Protecting your driver’s licence

Retailers may ask you for your driver’s licence, especially when you want to return products without a sales receipt. Some stores just look at the card and give it back; others may want to write down the licence number, name or other information, and still others photocopy, scan or swipe the card for their records.

Driver’s licence numbers are unique to the driver and usually last a lifetime. The card contains a lot of your personal information. Depending on where you live, it may reveal your name, address, photograph, date of birth, gender and signature.

All this information is useful to retailers because it can confirm your identity and provide a unique identifying number that retailers can use for their own record-keeping.

But the fact that a driver’s licences hold a great deal of information and have credibility because they are issued by governments also makes them valuable to identity thieves, who can conceal their fraudulent activities behind authentic personal information.

So, if you’re asked to provide your driver’s licence, you may wish to consider asking a few questions before pulling it out of your wallet.

Why do stores ask to see driver’s licences?

You’re most likely to be asked to provide your driver’s licence when you want to return merchandise to a store without a sales receipt.

Retailers say a driver's licence is a way to make sure that a return is legitimate. They say that it's a way to keep track of such transactions and to deter fraud. For example, some crooks steal goods, and then attempt to "return" them for a refund, claiming they've lost their receipt.

Tip: Keep your sales receipt if there is even the slightest chance you might want to return an item.

Another reason a store might ask for identification, such as a driver’s licence, is to identify a customer, for example when someone arrives to pick up merchandise that was previously paid for or is being invoiced to an employer. In this type of case, we encourage retailers to have their employees examine the driver’s licence, then initial the related sales documents to confirm that this step was taken—a less privacy-invasive step than recording the person’s licence number to show that identification was checked.

In an effort to deter fraud, some retailers also ask to see a driver’s licence when a customer pays by credit card, since credit cards usually carry only the name of the cardholder. Again, it would usually be enough to examine the licence and photograph to verify that the person presenting the credit card is the cardholder.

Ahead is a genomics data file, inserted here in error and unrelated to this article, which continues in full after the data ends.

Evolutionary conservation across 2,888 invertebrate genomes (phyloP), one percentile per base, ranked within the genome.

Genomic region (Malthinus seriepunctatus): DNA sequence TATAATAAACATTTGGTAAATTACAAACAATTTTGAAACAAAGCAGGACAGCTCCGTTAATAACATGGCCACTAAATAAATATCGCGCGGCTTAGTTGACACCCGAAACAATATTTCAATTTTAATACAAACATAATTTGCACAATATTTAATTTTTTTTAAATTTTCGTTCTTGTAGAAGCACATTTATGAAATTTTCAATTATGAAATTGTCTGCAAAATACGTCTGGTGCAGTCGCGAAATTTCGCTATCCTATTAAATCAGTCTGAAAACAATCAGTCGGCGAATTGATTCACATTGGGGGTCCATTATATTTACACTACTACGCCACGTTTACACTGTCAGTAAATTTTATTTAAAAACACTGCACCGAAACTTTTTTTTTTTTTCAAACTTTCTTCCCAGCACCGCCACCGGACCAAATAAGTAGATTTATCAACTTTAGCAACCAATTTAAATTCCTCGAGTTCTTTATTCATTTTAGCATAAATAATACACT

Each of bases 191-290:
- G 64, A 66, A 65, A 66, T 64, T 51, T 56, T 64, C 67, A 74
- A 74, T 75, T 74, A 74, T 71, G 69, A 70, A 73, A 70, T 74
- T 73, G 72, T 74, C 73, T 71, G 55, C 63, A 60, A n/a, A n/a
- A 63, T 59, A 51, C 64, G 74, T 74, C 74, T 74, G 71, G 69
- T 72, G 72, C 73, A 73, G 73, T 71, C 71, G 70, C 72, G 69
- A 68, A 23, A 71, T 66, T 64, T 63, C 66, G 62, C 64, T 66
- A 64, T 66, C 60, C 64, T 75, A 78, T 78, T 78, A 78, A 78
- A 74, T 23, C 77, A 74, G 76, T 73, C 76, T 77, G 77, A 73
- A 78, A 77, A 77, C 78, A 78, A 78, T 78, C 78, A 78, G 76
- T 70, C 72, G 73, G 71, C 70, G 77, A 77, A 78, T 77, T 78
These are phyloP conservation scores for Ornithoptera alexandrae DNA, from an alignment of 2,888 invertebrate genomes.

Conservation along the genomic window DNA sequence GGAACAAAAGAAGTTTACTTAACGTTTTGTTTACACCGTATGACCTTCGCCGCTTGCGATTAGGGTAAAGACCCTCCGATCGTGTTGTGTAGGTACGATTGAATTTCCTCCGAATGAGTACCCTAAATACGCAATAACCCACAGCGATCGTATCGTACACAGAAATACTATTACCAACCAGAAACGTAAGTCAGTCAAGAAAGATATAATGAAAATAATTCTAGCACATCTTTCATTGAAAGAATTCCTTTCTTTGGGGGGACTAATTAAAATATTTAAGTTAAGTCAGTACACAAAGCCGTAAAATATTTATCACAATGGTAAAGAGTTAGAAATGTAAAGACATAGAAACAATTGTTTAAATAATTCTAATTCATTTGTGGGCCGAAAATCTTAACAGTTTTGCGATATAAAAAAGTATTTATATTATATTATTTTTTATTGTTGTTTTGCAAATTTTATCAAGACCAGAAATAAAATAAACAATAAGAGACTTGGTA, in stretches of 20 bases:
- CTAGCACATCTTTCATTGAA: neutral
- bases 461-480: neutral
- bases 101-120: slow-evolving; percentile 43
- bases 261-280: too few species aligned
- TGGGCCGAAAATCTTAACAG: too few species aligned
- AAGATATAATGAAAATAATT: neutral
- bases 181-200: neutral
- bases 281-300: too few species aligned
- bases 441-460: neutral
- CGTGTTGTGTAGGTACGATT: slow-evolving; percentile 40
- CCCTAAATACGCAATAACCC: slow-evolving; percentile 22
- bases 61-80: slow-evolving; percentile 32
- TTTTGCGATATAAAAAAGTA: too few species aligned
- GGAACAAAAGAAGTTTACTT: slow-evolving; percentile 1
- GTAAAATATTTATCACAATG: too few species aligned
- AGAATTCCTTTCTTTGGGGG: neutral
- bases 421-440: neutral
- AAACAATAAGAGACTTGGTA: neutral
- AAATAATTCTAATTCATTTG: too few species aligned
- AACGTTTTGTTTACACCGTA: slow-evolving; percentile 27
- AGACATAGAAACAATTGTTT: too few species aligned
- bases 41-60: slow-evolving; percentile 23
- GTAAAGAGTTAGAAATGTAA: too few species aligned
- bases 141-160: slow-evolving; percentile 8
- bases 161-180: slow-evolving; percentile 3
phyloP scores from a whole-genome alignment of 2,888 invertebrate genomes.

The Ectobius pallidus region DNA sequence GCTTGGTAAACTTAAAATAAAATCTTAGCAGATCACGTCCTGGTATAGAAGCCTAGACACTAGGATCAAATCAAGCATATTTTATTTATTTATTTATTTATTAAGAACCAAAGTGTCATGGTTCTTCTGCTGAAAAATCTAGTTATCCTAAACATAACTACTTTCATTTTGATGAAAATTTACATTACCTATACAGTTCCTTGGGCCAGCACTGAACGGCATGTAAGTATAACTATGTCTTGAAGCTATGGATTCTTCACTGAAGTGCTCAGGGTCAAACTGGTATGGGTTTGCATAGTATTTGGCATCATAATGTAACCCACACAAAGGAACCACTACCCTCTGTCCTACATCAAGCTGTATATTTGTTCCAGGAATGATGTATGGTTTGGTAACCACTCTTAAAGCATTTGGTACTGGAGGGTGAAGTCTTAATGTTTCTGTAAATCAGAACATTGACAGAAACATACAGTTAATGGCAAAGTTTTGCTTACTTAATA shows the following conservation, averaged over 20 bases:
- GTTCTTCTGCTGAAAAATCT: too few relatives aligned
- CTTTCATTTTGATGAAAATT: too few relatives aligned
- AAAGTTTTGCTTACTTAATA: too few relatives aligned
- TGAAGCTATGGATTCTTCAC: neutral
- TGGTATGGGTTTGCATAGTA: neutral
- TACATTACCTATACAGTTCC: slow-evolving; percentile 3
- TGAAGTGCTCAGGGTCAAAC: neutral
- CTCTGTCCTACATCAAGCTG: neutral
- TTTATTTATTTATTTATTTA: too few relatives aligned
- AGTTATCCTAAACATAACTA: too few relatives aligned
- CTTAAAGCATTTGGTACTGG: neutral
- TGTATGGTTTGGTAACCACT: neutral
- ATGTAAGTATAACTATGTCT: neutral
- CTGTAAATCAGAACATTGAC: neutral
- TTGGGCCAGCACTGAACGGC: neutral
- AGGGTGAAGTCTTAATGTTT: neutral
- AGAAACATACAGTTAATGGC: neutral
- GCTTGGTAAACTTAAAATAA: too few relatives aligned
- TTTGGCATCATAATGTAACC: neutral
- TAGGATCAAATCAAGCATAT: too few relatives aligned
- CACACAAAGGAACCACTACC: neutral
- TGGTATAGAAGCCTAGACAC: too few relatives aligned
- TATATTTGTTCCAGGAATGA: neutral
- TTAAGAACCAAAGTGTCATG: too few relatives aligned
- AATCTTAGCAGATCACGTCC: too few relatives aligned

How do privacy laws apply to stores collecting driver’s licences?

Retail outlets and other private enterprises in most of Canada are subject to the Personal Information Protection and Electronic Documents Act (PIPEDA). In B.C., Alberta and Quebec they are subject to provincial private sector privacy laws.

These laws require retailers to tell customers clearly why they are collecting their personal information, and to request only the information that would reasonably allow them to meet their business needs. This is the case even if a customer is prepared to offer more personal information. Retailers are also required to protect personal information in their care against risks such as unauthorized use or disclosure. 

For the most part, Privacy Commissioners have concluded that writing down the driver’s licence number from the card, or photocopying, “swiping” or otherwise reproducing the card itself, cannot be justified. The number may encode personal information, such as the licensee’s birth date, and the card contains a photograph, signature and other personal information that is more than what is actually needed for most business purposes. 

What can I do if a store clerk asks for my licence?

If you're asked for your licence card and you feel uncomfortable with the request, you can ask why it’s needed and whether the information on your card will be recorded.

If you’re not satisfied with the answer, you can ask whether it would be possible to simply provide your name and address. If only your driver's licence will do, you could suggest that they simply examine your card, without recording excess personal information.

Failing that, you can also raise your concerns with the person responsible for the retailer’s privacy practices and procedures (often called a “privacy officer.”)

If you are not satisfied with an organization’s response to your concerns, you can contact the Office of the Privacy Commissioner of Canada and discuss your concerns with one of our Information Officers.

For more information:

Our Office has also conducted a number of investigations that you may find relevant to your own experience. Case summaries include:

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